Well fancy that! In an irony too delicious for mere words and in a story barely covered in the Western media, an arms cache was recently discovered in a Jewish synagogue, Hod Sharon, in Israel.
The arms, contrary to the suggestion in Israel’s right-wing Yediot Aharanot, belonged to the main Zionist terrorist group, Haganna. The idea that they belonged to an individual can be discounted!
But those with even short memories will recall that the pretext for the massive civilian casualties in the war against Gaza this year and against Lebanon in 2006, was that the ‘terrorists’ were hiding amongst civilians. The Israeli War Forces had no other alternative, although of course they bitterly regretted it (this is their ‘shooting and crying’ syndrome beloved of the ‘left’ Mapam kibbutzniks) than to murder 400 Gazan children.
But the fault you understand doesn’t lie with Israel, good gracious no, but those devilish ‘terrorists’ who insisted on fighting their war in Gaza’s urban districts.
You see, so the racist discourse goes, ‘they’ are not like us. They aren’t civilised and hide behind their own families. Such are the beasts and demons that Israel’s young soldiers had to face.
In fact as anyone familiar with the situation knows, even today Israel’s military forces have their headquarters situated, like the IWF HQ in Tel Aviv and other civilian areas. The rocket batteries used to fire missiles into Lebanon were situated in or adjacent to Israeli towns and kibbutzim.
Now we learn that Hagana was not only storing weapons in synaoguges (remember the excuse for targeting mosques) but the synagogue had ‘long and narrow windows, and slits for firing. These slits apparently made the synagogue an ideal location for stashing the weapons’ according to the curator of the synagogue’s museum, Simcha Klein. But colonialists memories are very short of course. What we do is entirely different from what they do, because we are human and they are not.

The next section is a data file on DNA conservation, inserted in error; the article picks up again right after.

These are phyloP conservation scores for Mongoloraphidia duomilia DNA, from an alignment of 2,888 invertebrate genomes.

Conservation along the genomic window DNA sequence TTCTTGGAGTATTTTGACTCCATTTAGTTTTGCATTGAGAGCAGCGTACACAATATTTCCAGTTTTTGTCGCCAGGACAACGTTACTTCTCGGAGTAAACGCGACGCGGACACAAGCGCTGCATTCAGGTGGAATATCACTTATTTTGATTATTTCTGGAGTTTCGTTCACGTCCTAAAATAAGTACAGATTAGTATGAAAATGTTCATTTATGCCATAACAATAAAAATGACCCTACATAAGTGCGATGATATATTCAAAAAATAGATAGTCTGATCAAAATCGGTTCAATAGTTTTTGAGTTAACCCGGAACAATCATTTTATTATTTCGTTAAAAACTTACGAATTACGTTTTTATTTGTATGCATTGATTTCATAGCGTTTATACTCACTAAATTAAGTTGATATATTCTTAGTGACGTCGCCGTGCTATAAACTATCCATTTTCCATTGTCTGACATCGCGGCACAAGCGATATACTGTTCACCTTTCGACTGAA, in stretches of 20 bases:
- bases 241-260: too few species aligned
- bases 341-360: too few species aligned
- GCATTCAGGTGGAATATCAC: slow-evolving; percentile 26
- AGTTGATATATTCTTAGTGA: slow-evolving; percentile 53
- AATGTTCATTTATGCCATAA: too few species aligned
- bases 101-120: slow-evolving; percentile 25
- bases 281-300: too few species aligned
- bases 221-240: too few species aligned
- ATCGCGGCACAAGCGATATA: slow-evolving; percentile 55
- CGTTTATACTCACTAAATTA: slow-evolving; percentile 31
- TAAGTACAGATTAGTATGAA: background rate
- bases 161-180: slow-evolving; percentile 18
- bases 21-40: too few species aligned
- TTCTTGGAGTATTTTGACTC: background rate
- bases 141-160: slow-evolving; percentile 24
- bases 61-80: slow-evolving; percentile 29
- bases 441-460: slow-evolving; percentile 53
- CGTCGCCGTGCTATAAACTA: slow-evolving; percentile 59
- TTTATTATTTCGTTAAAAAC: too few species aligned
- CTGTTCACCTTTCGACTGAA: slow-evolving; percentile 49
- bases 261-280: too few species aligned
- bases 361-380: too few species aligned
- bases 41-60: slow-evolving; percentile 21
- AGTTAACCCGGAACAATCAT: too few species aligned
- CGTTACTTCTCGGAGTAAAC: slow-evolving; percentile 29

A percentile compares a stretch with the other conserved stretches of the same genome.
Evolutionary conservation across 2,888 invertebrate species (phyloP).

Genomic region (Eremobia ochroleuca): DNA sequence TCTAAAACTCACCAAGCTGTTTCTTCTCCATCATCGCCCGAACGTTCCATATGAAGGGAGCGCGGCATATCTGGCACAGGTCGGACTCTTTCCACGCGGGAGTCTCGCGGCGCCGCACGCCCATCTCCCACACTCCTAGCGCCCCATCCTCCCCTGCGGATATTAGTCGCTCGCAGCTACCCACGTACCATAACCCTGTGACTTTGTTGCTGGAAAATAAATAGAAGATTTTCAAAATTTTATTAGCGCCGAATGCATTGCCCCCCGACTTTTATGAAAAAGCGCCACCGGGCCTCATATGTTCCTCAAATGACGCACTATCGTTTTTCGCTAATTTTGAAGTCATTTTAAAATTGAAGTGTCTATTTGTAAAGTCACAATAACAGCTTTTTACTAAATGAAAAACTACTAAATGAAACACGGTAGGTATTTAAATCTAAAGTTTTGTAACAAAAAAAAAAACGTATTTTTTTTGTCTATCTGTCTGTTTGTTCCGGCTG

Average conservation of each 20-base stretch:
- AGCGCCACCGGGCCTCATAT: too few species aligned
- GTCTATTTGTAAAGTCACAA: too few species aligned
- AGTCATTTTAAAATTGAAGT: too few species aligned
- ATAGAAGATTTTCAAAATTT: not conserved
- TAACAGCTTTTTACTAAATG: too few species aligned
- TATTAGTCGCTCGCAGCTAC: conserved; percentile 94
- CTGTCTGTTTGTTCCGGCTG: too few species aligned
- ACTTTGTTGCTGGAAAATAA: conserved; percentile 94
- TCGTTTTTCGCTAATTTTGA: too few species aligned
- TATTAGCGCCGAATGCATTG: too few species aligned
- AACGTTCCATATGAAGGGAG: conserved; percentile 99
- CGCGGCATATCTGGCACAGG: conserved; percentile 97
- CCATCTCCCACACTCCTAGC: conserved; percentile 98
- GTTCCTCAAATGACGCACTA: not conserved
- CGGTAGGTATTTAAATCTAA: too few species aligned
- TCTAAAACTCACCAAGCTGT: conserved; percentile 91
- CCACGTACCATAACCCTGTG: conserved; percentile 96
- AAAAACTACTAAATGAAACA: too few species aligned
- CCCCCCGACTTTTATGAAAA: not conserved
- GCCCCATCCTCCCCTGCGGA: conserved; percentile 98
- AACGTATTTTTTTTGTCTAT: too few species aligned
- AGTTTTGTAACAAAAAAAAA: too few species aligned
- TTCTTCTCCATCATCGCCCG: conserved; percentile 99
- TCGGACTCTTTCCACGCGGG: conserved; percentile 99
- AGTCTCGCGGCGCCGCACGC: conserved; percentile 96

Below are reports of the discovery in the main Israeli press.
By Noa Kocharek and Yuval Goren, Haaretz Correspondents 5th February 2009
Two Israeli curators on Thursday stumled upon an arms cache dating back to the British Mandate at a Synagogue in Hod Hasharon.
The weapons, which included grenades and bullet casings, were apparently stored in the building by the Hagannah Jewish militia.
Simcha Klein and Aviva Even-Hen, curators of the museum dedicated to the history of Hod Hasharon, found the arms while they were tidying rooms in the synagogue, which was crammed full of documents, pictures and old maps dating back to the beginning of the Zionist enterprise.
“While searching the rooms, we came across one small tin box that contained grenades, and another that contained dozens of bullet casings,” Klein said. “We then called the police, and sappers came and removed the weapons from the building.”
The curator added that she hoped that the museum would be able to display the munitions as an historic exhibit
Klein said that during the British Mandate, the synagogue used to serve as a shelter from Arab rioters, and therefore has long and narrow windows, and slits for firing. These slits apparently made the synagogue an ideal location for stashing the weapons
Weapons from Israel’s pre-independence era were discovered Thursday in a large synagogue in Hod Hasharon, in central Israel.
The location, which synagogue elders say served as a meeting place for members of the Haganah in the 40s, believe that the arms have not been touched since Israel’s War of Independence.
They said that the dozens of worshippers who frequent the synagogue, located near the area’s business center, were most likely unaware of the existence of the armaments.
The cache was discovered when caretakers of the building decided to clean out an adjoining supply shed on the second story of the synagogue. The weapons – three stun grenades, a Sten rifle, magazines and a steel helmet – were stored in a wooden trunk in the room.
At this point, it is unclear whether the arms cache belonged to the organization or whether it was merely a private stash belonging to one of the members.